On Friday 6th May, we will be teaming up once more with Sir Karl Jenkins to perform his Requiem, as well as his most recent choral work, The Healer: A Cantata for St Luke. One of our tenors, and resident Jenkins junkie, Martin Yates, opens up about his globe-trotting experiences singing under Sir Karl:
Around the World with Sir Karl
19th January 2015, Carnegie Hall. Karl Jenkins’ The Healer: Standing on stage, basking in the glow of a successful concert, it would be easy to feel we had “peaked” as singers. New York City was hardly where I had expected to end my tenure with the Exeter University Choral Society – and certainly not on the stage of one of the greatest concert halls in the world. For most, it felt like the peak, but little did I know it was only just beginning.
Now, this may seem like an odd way to start this blog – with another choir, on a completely different continent, but this was really where my love for the music of Karl Jenkins began. In the London Philharmonic Choir, I’m known as something of a Jenkins “Superfan” but, surprisingly, it has only been in the last two years that I have really been introduced to him.
My first time singing his work had been The Armed Man in Exeter Cathedral two years ago – my last concert (or so I had believed) with my University choir. That concert wound up being such a success that we were invited to perform 10 months later in the US premiere of The Healer, which we will also be performing in this concert. This will actually prove a first for me. For the first time in six years of singing, I will know a piece better than most, if not all, of the choir when we start to rehearse it!
The Unbelievable Becomes all too easy to Believe
Since joining the London Philharmonic Choir in the autumn of 2014, I have often been told that these will be the experiences to tell children/grandchildren of, and to make friends and acquaintances envious of for years to come. Working with the most performed living classical composer, performing his works under his baton will most certainly be the type of experience people have referred to.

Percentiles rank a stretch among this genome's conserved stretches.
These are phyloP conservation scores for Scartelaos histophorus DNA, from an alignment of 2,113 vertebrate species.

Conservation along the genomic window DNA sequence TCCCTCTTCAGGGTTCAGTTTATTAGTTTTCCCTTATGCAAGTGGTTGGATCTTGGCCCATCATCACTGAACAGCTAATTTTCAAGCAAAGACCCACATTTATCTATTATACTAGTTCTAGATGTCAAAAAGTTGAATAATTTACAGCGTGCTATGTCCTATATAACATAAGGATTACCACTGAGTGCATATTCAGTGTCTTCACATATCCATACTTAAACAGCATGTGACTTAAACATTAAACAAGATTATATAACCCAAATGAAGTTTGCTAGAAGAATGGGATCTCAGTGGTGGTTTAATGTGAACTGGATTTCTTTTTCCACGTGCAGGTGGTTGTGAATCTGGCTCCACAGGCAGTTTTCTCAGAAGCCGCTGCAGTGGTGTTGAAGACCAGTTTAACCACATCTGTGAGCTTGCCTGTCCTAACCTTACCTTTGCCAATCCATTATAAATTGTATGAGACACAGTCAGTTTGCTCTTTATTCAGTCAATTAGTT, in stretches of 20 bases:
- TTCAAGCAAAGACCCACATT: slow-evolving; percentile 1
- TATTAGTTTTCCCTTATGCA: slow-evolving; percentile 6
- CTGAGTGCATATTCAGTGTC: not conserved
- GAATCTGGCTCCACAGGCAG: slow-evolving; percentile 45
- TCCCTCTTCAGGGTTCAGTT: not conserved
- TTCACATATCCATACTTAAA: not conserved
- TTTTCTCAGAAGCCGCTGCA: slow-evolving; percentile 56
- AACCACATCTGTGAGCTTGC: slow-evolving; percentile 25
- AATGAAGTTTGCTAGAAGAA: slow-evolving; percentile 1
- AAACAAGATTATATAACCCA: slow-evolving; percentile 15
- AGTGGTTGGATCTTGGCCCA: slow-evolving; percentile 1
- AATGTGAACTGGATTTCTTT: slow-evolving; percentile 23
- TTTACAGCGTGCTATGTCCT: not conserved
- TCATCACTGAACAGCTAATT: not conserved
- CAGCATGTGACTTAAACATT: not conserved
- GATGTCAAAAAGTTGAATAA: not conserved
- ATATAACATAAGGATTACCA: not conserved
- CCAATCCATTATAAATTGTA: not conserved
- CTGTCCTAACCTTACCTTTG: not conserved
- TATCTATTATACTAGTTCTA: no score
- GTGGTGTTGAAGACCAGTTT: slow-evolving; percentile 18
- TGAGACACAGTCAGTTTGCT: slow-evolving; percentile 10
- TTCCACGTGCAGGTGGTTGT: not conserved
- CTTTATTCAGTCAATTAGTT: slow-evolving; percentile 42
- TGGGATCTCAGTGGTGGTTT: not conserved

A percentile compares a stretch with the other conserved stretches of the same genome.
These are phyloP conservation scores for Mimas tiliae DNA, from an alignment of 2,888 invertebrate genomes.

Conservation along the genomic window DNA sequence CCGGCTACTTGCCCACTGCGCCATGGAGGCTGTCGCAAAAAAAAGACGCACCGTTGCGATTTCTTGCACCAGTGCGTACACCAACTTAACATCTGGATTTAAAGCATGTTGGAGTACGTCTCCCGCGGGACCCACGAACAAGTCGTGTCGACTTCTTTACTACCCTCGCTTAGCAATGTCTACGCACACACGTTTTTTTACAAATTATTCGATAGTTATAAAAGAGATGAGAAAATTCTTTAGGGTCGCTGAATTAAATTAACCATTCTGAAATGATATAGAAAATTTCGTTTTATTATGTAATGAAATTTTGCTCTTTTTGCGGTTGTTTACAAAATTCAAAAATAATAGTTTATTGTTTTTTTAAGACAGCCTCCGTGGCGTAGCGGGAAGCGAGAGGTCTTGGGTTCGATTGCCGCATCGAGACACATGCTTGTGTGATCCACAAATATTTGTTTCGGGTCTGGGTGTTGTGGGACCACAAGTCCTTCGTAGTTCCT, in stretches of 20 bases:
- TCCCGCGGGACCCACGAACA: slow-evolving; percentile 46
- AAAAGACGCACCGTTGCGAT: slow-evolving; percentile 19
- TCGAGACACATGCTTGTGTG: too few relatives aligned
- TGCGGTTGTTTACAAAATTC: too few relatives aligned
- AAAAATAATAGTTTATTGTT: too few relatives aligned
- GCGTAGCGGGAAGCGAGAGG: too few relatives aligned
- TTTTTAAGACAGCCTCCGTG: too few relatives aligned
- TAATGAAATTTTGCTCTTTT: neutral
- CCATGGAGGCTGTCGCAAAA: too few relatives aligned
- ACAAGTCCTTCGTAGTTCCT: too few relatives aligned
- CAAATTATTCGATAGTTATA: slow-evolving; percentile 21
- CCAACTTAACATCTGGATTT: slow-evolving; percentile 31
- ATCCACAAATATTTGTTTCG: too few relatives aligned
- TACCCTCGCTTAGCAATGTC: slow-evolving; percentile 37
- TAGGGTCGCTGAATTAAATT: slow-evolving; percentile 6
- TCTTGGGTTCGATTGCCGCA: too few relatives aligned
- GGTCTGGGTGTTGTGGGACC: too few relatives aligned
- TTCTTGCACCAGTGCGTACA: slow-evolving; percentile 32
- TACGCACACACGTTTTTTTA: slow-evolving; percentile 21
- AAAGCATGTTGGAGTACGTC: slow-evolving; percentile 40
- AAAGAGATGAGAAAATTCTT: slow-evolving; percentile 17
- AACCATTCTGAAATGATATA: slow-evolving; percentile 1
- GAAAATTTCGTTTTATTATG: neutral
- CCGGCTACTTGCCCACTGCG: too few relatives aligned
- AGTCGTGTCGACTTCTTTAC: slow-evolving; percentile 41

Amazingly, though, it is never “just” a one-off experience with LPC – this will be my third(!) time performing with Sir Karl. The first time felt like something of a miracle, but the joy of being part of LPC is that the unbelievable becomes all too easy to believe, and the exceptional soon becomes the norm. If you were ever looking to make your friends jealous, join a choir like this one!
From Discord to Unity
I have been looking forward to singing Jenkins’ Requiem for a long time. One of the things I love most about Jenkins’ work, and particularly the Requiem, is his emphasis on percussion, and how Jenkins uses the choir almost percussively.
I would argue this is most noticeable in the Dies Irae. In contrast to Verdi or Mozart, who demonstrate the emotional outpouring of anger in their versions of the Dies Irae, Jenkins instead opts for something subtler.
His Dies Irae is uniform, precise and calculating. Loud, emotional and unstable expressions of anger and grief are one thing – but the more precise and pulsating rage is far more dangerous and, in my opinion, far more thrilling because of this contrast.
United We Stand
Perhaps what resonates most with me about Jenkins’ work though is the exploration of different cultures and musical styles within his works. From the middle eastern influences in his Stabat Mater (which we had the pleasure of performing with Jenkins last October), to the blending of Japanese Death Poems with the traditional Requiem mass, you can be sure that you will learn so much about music from other cultures.
I always find Jenkins’ works to be a wonderful learning experience, and so I will always enjoy the opportunity to explore more of his work. By drawing influences from around the world, Jenkins also calls for unity between cultures, and a move away from conflict and war.
Jenkins states in The Armed Man that “Better is Peace”, and this message resonates throughout Jenkins’ works. United we stand. Music cannot right the world, but it can certainly bring those involved closer to unity.
Karl Jenkins Requiem
Friday 6 May 2016
7.30 pm, Royal Festival Hall
Sir Karl Jenkins conductor
Zands Duggan percussion
Clive Bell shakuhachi flute
Joo Yeon Sir violin
Rosie Jenkins oboe
Lucy Knight soprano
Morgan Pearse baritone
Palladio Orchestra of London
London Philharmonic Choir
Karl Jenkins Palladio
Karl Jenkins The Healer
Karl Jenkins Lament for the Valley
Karl Jenkins Requiem